IN their quest for the elusive bonefish, anglers are always willing to go the extra mile.
This gamefish, known as the grey ghost of the flats, can only be found in a few places around the world.
Aside from the Caribbean islands and Florida in the United States, the place closest to Malaysia that hides this trophy saltwater species is the Maldives.
Anglers are prepared to pay top dollar to catch the bonefish.
What awaits is a thrilling adventure as this species is known to move stealthily.
It is able to blend well with its surroundings and is difficult to spot as it burrows for food at the bottom of the sandy flats.
The bonefish, fondly referred to as bones, is easily spooked. As such, one can wait for many hours just to find a fish, even at the most promising flat.
Serious anglers are all for the challenge that comes with catching this fish. It has astonishing strength and is able to dart at great speed using its powerful tail to get to the deep even after it is hooked.
Primarily caught for sport, it is the undisputed fighter of the sea, and the tug-of-war between man and fish can provide an adrenaline high.
One has to be observant when looking for bones; the tell-tale signs being a moving “cloudy” in crystal-clear water as a school of bonefish spits out sand while scrounging the seabed.
The shallow flats allow anglers to spot the fish’s tail as it dives vertically to find food.
The bonefish is amphidromous; it comes to the flats to find food and play during the incoming tide, only to return to deeper water as the tide ebbs.
I have travelled more than half a dozen times to the Maldives to hunt this fish, my favourite haunt being the small remote islands within the Lhaviyani Atoll.
Situated on the northeast of Male, the capital city of the Maldives, the journey on a slow live-in wooden boat can take anything between eight and 10 hours depending on weather and sea conditions.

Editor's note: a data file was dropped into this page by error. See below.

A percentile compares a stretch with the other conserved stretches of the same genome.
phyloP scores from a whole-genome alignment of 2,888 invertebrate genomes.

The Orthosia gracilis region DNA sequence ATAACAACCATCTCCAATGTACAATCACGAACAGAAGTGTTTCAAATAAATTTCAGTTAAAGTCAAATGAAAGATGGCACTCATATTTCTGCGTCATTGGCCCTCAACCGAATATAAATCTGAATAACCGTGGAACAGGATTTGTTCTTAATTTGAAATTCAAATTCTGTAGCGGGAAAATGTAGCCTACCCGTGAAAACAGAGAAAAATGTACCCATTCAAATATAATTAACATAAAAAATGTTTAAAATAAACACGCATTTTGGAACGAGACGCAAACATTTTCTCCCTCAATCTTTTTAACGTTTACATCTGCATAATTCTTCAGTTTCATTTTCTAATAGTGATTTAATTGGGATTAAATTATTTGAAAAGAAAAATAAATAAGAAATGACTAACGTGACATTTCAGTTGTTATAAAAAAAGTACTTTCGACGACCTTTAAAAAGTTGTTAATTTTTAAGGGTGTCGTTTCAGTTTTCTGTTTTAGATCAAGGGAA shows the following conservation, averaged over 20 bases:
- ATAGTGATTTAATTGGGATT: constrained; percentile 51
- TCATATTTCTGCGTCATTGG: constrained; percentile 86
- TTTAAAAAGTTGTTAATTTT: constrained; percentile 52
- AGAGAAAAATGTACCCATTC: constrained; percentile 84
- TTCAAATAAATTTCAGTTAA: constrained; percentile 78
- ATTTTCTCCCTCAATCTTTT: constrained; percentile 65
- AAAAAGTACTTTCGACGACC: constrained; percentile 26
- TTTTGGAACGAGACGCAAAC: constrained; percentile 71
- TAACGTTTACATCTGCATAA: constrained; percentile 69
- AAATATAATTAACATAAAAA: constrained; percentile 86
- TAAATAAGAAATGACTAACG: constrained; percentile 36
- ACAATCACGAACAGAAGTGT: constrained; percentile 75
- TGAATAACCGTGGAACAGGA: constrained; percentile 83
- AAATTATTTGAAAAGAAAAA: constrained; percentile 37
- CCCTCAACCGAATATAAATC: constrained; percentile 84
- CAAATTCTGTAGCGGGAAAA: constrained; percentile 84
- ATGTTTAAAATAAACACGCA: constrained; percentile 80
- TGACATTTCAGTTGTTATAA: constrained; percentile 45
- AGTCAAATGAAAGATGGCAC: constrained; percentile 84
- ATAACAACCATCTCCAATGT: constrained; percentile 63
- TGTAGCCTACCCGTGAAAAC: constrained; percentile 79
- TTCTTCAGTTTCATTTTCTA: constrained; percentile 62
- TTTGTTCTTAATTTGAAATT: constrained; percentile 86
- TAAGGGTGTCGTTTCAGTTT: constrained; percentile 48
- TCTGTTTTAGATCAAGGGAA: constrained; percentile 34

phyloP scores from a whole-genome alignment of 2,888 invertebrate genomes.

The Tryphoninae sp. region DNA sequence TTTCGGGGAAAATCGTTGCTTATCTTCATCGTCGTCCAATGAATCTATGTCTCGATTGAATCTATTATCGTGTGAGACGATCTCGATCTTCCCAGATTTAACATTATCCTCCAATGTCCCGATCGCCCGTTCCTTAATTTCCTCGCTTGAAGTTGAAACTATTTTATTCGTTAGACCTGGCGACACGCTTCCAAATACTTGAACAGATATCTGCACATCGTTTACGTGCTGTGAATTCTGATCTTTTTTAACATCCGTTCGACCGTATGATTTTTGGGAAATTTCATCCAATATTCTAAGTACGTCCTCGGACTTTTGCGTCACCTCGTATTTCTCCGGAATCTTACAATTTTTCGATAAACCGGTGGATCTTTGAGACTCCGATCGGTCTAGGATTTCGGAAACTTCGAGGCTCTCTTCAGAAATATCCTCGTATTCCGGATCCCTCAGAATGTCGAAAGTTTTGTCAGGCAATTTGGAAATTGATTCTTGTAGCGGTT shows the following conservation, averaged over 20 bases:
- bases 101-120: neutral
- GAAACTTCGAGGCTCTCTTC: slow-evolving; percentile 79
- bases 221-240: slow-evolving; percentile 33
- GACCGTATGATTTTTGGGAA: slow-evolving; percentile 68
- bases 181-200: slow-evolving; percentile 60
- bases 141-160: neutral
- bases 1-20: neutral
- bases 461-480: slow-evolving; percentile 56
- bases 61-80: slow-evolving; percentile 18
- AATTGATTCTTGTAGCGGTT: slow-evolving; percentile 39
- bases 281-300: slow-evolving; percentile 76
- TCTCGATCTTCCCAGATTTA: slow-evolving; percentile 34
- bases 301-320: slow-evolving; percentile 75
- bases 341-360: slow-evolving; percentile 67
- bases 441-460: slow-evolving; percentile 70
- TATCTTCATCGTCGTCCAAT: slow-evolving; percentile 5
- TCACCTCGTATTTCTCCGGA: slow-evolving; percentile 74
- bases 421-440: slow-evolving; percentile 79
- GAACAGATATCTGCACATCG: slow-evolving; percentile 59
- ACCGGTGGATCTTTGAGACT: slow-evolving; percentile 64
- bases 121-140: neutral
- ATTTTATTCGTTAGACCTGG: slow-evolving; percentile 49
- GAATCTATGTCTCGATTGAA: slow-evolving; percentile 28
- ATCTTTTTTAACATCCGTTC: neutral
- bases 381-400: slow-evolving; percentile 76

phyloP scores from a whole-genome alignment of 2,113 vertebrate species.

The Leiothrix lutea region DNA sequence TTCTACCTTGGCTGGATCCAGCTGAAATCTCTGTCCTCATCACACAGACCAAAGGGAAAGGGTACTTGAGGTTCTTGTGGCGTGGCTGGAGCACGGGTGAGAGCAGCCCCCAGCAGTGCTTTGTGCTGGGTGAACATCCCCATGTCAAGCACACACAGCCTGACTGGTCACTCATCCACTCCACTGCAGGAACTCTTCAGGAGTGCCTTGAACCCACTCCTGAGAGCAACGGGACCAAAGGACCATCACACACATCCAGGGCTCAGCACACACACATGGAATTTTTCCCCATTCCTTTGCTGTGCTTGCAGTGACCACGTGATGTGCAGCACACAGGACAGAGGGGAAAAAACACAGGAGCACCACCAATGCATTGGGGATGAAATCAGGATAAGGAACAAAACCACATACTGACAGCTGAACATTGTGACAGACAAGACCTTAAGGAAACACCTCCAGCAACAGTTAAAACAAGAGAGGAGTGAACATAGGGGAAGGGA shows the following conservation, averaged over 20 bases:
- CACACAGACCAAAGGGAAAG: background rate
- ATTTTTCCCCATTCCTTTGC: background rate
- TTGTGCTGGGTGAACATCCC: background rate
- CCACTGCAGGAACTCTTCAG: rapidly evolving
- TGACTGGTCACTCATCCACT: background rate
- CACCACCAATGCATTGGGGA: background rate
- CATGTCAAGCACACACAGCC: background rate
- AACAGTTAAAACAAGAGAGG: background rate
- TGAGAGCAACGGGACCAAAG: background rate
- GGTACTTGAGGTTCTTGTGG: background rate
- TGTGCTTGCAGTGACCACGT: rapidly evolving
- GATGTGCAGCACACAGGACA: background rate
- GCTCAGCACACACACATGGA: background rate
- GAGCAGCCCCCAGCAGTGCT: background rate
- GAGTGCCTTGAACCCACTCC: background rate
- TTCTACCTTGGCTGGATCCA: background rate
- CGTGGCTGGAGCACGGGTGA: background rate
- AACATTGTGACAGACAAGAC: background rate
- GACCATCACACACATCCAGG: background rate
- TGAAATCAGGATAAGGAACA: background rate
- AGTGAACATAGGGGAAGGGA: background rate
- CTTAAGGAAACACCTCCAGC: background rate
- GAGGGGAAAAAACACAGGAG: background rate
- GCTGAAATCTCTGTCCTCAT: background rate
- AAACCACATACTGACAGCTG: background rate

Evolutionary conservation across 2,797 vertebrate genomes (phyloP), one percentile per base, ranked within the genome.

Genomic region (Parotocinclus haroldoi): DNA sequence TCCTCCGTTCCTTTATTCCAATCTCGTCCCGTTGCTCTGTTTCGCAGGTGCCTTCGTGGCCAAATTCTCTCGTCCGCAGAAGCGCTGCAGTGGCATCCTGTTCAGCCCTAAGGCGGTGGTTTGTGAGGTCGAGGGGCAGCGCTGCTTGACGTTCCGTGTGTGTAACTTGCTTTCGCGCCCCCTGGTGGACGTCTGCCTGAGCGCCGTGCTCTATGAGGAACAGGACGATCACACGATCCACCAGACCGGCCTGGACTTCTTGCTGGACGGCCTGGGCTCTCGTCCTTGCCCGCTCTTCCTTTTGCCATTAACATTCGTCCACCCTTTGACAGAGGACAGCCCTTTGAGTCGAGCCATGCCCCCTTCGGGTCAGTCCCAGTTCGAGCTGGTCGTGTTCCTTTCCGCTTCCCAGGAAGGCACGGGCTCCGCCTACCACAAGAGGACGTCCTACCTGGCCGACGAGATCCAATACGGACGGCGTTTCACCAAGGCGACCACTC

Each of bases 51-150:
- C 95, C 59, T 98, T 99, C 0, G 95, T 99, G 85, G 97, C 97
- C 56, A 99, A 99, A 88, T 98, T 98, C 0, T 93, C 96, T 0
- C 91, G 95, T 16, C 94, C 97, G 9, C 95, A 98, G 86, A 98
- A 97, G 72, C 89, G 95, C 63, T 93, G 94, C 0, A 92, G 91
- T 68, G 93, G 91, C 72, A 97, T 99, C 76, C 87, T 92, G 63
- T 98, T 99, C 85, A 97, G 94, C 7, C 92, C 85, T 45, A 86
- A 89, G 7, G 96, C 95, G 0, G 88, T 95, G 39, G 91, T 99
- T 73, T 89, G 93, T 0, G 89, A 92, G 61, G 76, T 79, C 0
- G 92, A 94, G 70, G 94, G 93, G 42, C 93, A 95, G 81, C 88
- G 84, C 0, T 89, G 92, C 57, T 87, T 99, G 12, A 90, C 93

The many islets in the Laccadive Sea offer crystal-clear flats.
There are two ways to catch the bonefish – fly fishing or spin fishing – and neither way is easy.
Sea worms are one of the best options for bait if one is into the spinning method. Fly lures that imitate sea creatures such as crab and shrimp also make great bait.
Aside from this, the Crazy Charlie and Clouser are two hot lures among fly fishers.
Small lures can be used on a school of bones, but only when the fish are in feeding-frenzy mode.
To be successful, never cast directly at the bonefish as it is alert and will quickly go into the deep.
The trick is to cast the bait ahead and slowly retrieve it, hoping that the bones will snap it.
From my experience, the larger bonefish come in a smaller school and the best spot to catch them is closer to the edge of the flats.
Hooking the bonefish is bound to be a lifetime experience for any angler.
The excitement is when the fish gives a non-stop 50m run on the first surge. One’s heart beats faster as the line runs out quickly off the reel.
This is where skill is needed; one must have the ability to stop the fish without breaking the line as the surge happens several times depending on the size of the catch. And the battle can last from 15 minutes to half an hour, depending on the rod and line setting.
I prefer a lighter setting. For spinning, I use the 3000 series reel on a 20lb line with a medium action rod.
A six or seven weight rod will be ideal for fly fishing.
Grubs and other soft plastics can also be used for spinning.
However, more importantly, one should be willing to wade the flats.
At some spots, the water can be waist deep and one must wait hours under the scorching sun to make the find.
A fishing trip to Maldives at the end of the year, when the sea is rougher and weather is windy, is also the best time to look for bonefish. The bones found during this period are also bigger in size.